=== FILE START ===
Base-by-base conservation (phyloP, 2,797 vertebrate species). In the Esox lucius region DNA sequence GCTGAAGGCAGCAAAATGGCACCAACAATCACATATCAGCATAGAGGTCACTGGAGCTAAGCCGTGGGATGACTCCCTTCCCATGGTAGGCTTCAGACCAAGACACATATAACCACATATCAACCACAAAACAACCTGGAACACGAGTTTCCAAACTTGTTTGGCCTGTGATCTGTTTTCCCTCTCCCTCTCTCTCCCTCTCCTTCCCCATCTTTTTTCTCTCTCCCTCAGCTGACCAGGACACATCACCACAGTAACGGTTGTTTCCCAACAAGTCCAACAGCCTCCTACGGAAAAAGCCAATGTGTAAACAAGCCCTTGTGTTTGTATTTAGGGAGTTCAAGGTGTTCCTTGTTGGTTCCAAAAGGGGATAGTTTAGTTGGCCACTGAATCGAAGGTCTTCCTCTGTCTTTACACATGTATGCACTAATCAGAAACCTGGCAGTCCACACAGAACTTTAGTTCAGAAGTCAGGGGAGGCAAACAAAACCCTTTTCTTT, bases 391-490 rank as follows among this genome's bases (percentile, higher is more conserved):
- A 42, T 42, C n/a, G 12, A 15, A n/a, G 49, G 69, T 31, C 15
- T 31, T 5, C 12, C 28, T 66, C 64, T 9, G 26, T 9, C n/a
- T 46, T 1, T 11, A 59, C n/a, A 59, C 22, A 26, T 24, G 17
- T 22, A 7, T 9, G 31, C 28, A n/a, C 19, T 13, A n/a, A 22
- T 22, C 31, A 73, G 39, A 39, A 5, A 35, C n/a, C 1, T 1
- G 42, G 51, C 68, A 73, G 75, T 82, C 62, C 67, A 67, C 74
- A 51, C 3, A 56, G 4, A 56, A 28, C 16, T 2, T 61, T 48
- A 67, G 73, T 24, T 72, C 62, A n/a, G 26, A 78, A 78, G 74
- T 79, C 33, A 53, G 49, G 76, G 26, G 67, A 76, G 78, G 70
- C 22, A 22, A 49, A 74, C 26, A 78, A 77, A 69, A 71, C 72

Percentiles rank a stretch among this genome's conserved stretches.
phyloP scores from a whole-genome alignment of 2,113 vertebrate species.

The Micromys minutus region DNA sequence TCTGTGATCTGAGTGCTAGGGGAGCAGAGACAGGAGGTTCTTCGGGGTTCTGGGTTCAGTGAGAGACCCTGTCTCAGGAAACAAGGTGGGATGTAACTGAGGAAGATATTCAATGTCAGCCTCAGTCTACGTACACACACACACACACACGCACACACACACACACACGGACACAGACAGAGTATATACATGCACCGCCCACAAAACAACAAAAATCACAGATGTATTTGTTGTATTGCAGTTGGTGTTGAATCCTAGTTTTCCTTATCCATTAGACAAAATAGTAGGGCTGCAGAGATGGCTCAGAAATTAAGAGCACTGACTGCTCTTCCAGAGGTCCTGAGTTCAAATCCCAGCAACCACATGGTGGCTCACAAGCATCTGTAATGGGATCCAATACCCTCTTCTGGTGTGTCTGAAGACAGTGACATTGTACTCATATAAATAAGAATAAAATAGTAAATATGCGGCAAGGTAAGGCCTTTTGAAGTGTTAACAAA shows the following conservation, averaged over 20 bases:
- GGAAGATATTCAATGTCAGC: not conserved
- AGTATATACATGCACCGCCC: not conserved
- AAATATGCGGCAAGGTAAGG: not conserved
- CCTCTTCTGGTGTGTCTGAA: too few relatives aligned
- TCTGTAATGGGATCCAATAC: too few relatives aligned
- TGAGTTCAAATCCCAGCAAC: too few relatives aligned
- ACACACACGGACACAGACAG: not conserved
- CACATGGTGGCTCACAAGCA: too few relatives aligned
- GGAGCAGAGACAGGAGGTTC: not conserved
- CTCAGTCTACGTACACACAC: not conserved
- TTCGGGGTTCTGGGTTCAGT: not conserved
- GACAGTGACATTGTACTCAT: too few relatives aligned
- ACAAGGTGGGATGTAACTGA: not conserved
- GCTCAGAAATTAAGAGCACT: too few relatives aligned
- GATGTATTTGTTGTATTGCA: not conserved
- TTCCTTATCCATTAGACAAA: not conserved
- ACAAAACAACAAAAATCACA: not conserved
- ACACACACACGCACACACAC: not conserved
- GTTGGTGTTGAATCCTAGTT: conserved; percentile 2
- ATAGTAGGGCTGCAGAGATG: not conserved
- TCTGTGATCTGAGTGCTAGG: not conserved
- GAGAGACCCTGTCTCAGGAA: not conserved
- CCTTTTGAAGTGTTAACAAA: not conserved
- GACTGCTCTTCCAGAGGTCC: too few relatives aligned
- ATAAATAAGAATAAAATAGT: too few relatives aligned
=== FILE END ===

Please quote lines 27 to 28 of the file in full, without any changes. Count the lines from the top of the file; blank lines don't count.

- ACAAGGTGGGATGTAACTGA: not conserved
- GCTCAGAAATTAAGAGCACT: too few relatives aligned